(from James Davidson)
On Mondays I typically scan my calendar for the next few weeks to see what’s coming up, and this morning I was reminded that the first Pragmatic Studio for Ajax is coming up in just over three weeks. I’m thrilled that I have the opportunity to be there. I’m one of the “Ajax experts” scheduled to speak at The Ajax Experience in May, but never mind about that—I’ve never failed to learn new things whenever I’ve heard Stu Halloway and Justin Gehtland speak. Besides … I’ve noticed that cool people like Rael Dornfest are planning to be there, and the photos from the first Rails studio show what a fun time these training events are. (I’m seriously disappointed I haven’t been able to make it to a Rails studio.)
Ajax is a funny beast, and you can expect to meet Java, Rails, .NET, and PHP developers there—and that’s just part of the fun, to me. There’s still time to sign up and get good airfare!
Reginald Braithwaite-Lee really nailed it with a great post that ties together a bunch of my favorite topics into a nice, coherent bundle:
- language power and expressiveness
- why you sometimes don’t “get it” until you try something
- the different strengths of Rails and Seaside
I particularly like the way he debunks the “you can build new idioms in any language” argument: different languages have different idioms for building new idioms, and that makes a difference.
The first time I delivered my “Metaprogramming Ruby” talk at OSCON this year, I was privileged to have two of the masters of Ruby metaprogramming in the audience: Rich Kilmer and David Heinemeier Hansson. Rails is, of course, the poster child for the benefits of Ruby’s metaprogramming power at the moment. But Rich paved the way with several less well known projects that showed just how much metaprogramming power Ruby has.
Anyway, during the talk I presented two approaches to doing metaprogramming, and since Rich and David were there I put them on the spot and asked them to confirm my suspicions—and I was right. The two of them approach the task in different ways.
Rich typically starts with a domain he understands fairly well, and designs domain-specific constructs to support that domain. Then he implements those constructs using Ruby. That’s the approach he used during the week of OSCON to build the prototype of a Rails interface for his ActionStep framework.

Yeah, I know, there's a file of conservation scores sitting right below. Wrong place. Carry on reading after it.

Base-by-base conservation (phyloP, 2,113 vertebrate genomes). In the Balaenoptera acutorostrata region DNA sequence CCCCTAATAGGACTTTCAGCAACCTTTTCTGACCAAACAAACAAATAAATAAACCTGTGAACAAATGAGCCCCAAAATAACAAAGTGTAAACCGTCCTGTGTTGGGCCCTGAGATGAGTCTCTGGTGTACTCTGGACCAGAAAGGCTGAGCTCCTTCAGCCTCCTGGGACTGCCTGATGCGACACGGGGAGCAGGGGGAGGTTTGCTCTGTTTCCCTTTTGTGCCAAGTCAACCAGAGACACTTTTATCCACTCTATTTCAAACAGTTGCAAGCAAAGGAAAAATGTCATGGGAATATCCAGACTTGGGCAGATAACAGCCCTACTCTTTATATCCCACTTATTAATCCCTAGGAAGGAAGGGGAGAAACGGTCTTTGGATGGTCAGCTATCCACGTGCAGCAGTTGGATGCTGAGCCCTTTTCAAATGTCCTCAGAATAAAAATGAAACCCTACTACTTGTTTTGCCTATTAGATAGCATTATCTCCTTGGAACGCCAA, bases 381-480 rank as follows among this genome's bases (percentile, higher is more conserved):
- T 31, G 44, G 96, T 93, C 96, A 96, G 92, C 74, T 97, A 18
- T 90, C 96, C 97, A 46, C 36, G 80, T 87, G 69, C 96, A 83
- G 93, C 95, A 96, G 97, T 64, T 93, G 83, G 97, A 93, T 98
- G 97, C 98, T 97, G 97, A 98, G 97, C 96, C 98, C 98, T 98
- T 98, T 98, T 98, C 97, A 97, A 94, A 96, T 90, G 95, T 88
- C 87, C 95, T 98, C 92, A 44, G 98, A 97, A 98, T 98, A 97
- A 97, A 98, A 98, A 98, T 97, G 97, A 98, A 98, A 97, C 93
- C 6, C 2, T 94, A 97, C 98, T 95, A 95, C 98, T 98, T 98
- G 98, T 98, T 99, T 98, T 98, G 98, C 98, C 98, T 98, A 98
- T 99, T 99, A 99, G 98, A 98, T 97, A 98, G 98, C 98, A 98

I think that’s how most people think metaprogramming is done, and it sounds really intimidating and difficult—especially when you’re not used to thinking about domain-specific languages, or you don’t understand your domain very well yet, or if you’re not familiar with the techniques of metaprogramming.
But there’s another approach, and it may surprise people that DHH used this
different approach to design and build Rails. He admitted that when he
started building Rails he didn’t have a deep understanding of what a web
framework should look like, and he wasn’t an experienced Ruby developer. But
he started with a strong desire to build good, clean code, and a devotion to
the DRY principle as one way of keeping
his code and design clean. And then he “explored” his way toward Rails’
metaprogramming sweetness. During programming, when he found himself writing
duplicate code, or code that felt ugly or unnecessarily complex, he would
look for ways to eliminate the duplication or make the code simpler and more
expressive. Sometimes that was possible in ways that would seem perfectly
natural to a Java programmer. But in other cases he had to go farther,
augmenting the Ruby language itself through metaprogramming. In less dynamic
languages, some of that duplication or ugliness would’ve remained, simply
because there would be no effective way to eliminate it. (Don’t believe me?
Look at the source to
java.util.Arrays.sort.) But in Ruby your refactoring
toolkit is bigger, and most of Ruby’s metaprogramming idioms are quite easy
to use once you learn them.
That’s how I like to explain metaprogramming: as an additional set of tools that dynamic languages provide to help you eliminate bad-smelling code.
Those rich idioms give you a lot of power for keeping your systems clean and simple.
I enjoyed listening to the new edition of the Ruby on Rails podcast, consisting primarily of an interview with Avi Bryant, the creator of Seaside. I was delighted (but not at all surprised) to hear him give a lot of credit to Rails, and when asked about how to choose between Rails and Seaside, he gave an answer quite similar to my own.
It’s a nice interview; fight through the poor sound quality and give it a listen.